Today, I met a brilliant young man. He was academically talented. But I am not sure if anyone had actually guided him in his journey as a university graduate looking for work. He hated his city. He hated his country. Largely, he was annoyed with everything. The nation had failed him.
He was speaking and yelling to his friend. You could see the bitterness in his spirit. Perhaps, his model in life was to get the best grade in the university, and Nigeria would do its part. He got good grades, but Nigeria has not done the expected part. So, he fell off with his nation.
As he was talking, I called him and said “Young man, you are making a mistake. Life is more than getting good grades. The smartest people are teaching in some classrooms, and most would retire within classrooms. But those that run the world might not have passed with great grades. And those that create most jobs on earth might not have written serious exams.” I asked him some questions. He provided some answers and I explained why he was making big mistakes. He studied computer science, made good grades. But the man that invented computer science did not finish college.
Without humility, education is a waste because the greatest education is the liberation of the mind. I felt his mind was not liberated even though he passed exams in school.
I told him a story when I started my secondary school education. I came home and complained that I did not like one of my teachers. That was in Ovim (Abia State). The man did not do anything to me. The rumor was that he liked to fail students. So, I joined the wagon, hating him. But that day, I got a strong instruction from my brother: “ We are not sending you to school to decide the teacher you would like or not. You must like all your teachers. There is no alternative. It is by liking him that you would learn from him”. Indeed, I went back to school and started liking the man. Good enough, I started doing well in his class. The animosity that caged my little mind was gone. I saw him as a friend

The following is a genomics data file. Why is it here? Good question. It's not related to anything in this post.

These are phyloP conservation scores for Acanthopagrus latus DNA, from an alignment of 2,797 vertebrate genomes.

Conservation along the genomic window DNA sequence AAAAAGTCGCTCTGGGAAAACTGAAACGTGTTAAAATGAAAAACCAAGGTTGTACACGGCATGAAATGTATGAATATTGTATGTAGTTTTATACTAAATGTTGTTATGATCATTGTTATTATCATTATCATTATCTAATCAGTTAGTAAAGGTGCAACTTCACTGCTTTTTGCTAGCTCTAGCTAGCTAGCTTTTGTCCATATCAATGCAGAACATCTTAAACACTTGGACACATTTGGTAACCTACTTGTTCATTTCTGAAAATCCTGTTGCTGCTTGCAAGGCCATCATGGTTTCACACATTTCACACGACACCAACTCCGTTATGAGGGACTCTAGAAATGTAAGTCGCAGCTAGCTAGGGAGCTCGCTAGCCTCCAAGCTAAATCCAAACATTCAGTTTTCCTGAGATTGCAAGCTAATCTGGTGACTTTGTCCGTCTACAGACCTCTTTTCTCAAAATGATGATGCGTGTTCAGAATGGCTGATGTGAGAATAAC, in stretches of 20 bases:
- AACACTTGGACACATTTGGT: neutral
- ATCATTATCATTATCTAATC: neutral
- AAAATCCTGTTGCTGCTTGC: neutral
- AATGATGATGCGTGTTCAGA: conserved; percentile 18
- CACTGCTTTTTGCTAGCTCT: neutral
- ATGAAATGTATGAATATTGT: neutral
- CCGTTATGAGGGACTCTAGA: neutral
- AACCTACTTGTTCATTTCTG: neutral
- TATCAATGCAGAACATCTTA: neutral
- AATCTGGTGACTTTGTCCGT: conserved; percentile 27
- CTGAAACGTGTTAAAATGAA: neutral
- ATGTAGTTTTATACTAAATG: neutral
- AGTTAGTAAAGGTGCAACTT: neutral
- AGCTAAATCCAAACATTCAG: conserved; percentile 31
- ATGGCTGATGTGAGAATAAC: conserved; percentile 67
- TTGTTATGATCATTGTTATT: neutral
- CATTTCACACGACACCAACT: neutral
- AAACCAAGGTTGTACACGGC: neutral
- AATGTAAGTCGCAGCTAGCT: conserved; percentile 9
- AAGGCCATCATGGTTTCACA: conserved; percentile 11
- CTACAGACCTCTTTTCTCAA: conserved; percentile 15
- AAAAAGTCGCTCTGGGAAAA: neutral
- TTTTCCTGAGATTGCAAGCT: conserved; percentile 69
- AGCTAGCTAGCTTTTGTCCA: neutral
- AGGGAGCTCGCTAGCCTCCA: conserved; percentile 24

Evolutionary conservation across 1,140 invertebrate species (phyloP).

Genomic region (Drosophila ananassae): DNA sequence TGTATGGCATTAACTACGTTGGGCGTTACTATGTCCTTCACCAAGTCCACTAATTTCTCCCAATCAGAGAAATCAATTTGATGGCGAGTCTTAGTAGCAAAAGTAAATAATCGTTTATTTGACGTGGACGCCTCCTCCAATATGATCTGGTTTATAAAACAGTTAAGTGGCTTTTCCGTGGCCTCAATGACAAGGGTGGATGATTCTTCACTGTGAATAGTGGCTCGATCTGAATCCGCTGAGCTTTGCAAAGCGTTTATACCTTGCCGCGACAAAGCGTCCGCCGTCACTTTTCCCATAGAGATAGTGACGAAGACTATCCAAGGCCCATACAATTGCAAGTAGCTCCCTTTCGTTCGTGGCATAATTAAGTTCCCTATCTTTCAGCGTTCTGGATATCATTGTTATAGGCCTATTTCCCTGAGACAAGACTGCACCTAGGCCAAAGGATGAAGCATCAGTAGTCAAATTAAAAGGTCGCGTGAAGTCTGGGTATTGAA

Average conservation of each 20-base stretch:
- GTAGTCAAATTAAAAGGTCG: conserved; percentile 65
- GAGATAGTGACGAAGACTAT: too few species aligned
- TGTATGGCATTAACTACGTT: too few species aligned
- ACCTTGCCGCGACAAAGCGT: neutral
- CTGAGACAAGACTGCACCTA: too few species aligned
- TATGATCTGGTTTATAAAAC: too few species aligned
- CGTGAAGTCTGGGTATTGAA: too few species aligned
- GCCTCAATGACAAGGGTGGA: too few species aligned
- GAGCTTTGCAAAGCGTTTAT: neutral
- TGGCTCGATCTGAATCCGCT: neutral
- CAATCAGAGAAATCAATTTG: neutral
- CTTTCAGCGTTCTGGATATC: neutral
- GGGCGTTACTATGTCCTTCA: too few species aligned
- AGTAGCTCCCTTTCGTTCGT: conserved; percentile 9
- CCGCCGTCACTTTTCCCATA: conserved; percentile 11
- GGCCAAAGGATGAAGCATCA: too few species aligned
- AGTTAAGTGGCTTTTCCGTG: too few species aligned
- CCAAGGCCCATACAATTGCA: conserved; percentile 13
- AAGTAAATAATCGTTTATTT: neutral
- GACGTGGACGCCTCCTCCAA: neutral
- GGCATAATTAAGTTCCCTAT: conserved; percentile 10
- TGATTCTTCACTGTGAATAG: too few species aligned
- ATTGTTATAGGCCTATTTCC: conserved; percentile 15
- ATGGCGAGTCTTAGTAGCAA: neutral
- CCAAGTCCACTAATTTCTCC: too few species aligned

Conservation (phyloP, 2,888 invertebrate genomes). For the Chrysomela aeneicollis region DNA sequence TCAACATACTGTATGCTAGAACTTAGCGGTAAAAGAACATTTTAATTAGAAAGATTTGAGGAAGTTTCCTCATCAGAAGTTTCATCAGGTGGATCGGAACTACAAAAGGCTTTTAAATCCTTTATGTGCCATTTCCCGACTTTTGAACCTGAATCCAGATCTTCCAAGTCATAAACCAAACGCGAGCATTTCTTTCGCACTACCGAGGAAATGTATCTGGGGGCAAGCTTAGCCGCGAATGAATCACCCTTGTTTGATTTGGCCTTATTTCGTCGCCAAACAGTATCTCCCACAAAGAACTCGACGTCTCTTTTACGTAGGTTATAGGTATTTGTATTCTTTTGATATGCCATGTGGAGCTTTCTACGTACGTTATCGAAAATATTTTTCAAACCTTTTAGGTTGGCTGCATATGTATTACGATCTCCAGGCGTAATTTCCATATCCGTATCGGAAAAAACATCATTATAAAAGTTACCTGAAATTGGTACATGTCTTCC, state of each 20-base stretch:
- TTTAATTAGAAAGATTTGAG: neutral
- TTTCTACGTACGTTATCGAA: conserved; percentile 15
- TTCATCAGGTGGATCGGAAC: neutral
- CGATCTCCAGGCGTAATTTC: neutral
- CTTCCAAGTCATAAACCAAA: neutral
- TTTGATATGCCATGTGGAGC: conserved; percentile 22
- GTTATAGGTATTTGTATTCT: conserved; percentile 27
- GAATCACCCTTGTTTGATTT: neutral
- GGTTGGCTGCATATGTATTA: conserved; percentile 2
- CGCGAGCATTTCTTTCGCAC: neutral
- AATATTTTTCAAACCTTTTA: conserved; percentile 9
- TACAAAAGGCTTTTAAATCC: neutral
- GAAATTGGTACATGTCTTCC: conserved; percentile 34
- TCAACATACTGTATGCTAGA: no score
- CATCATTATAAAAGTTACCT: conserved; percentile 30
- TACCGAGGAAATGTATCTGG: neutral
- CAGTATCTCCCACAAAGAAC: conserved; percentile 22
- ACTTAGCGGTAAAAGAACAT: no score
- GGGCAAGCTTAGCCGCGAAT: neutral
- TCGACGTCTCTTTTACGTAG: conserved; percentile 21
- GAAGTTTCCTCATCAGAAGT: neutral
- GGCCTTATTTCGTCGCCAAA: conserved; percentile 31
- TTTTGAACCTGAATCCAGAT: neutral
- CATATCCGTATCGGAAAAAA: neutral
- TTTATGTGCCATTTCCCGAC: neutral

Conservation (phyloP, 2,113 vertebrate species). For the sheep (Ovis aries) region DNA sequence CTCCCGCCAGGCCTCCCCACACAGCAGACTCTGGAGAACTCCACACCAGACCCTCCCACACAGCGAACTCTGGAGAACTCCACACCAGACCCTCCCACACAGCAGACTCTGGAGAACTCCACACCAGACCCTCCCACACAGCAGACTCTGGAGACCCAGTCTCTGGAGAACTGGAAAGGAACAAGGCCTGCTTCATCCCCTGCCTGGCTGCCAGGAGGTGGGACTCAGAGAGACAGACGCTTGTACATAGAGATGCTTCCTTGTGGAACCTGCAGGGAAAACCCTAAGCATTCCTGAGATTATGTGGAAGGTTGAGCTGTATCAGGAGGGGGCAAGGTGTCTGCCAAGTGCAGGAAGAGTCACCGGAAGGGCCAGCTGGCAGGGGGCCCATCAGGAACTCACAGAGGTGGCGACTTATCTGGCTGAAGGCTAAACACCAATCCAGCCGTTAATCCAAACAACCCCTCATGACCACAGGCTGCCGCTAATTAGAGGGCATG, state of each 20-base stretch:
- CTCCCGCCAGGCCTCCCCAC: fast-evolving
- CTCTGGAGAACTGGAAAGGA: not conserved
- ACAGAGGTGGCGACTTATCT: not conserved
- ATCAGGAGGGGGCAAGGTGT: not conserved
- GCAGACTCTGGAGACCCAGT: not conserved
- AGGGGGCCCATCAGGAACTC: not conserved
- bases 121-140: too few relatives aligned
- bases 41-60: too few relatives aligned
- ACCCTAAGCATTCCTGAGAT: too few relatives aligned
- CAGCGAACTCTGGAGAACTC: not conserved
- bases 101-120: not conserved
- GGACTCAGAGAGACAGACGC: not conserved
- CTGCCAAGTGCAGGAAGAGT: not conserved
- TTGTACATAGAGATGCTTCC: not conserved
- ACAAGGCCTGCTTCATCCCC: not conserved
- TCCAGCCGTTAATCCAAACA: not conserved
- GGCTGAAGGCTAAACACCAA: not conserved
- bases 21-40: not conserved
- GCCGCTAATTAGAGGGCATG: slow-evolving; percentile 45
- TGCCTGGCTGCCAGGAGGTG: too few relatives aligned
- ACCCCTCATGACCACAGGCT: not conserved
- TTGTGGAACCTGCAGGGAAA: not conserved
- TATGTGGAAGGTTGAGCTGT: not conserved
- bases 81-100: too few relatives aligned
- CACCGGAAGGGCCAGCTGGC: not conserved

I have extrapolated that “teacher” to include liking my country knowing that by liking Nigeria, I would have the energy to succeed in Nigeria. If I hate Nigeria, it would be challenging to make progress in Nigeria. It would be a struggle to find the strength to overcome a society you despise.
So, I told the young man: “Unless you like Nigeria, I am not sure you would get anything from Nigeria. When your mind builds bitterness in the society, you shut down the best from that society.” I explained his problem could be that everything was negative before him. And when you approach everything with that mindset, nothing seems to work.
Negative attitude happens in families and relationships; if you do not like something, you would struggle to get the best form that thing. How can you benefit from a relationship you despise? Not possible.
As a teenager, I prepared people for WASC/GCE Mathematics while in JSS3 (Junior Secondary 3). They paid me and I enjoyed the experience. I was three years off to write mine but it was evident that WAEC was a simple exam. During lessons, I devised ways to help my students. I noticed one thing: students like money-equations, and when you introduce money in equations, everyone understands. So, 8x + 6x is hard but N8 + N6 is easy. Yes, they get the Naira one but the “x” is confusing. So, I devised a technique, changing all equations with x to Naira. Magically, it became solvable. The students’ minds were opened for Naira (we like money) but the minds were locked for “x’ (we hate maths). Yes, unless you open your mind, knowledge and blessings would struggle to flow in.
As the young man listened, I told him that he would be fine if his negativity about Nigeria could turn into positivity. Nigeria is made up of people. Unless he likes Nigeria, he cannot appreciate his fellow citizens. Those fellow citizens are the people that would give him jobs. The attitude must change.
As I rounded up, he was beaten up with thoughts. I wished him the best as I left. I am confident that he would be fine.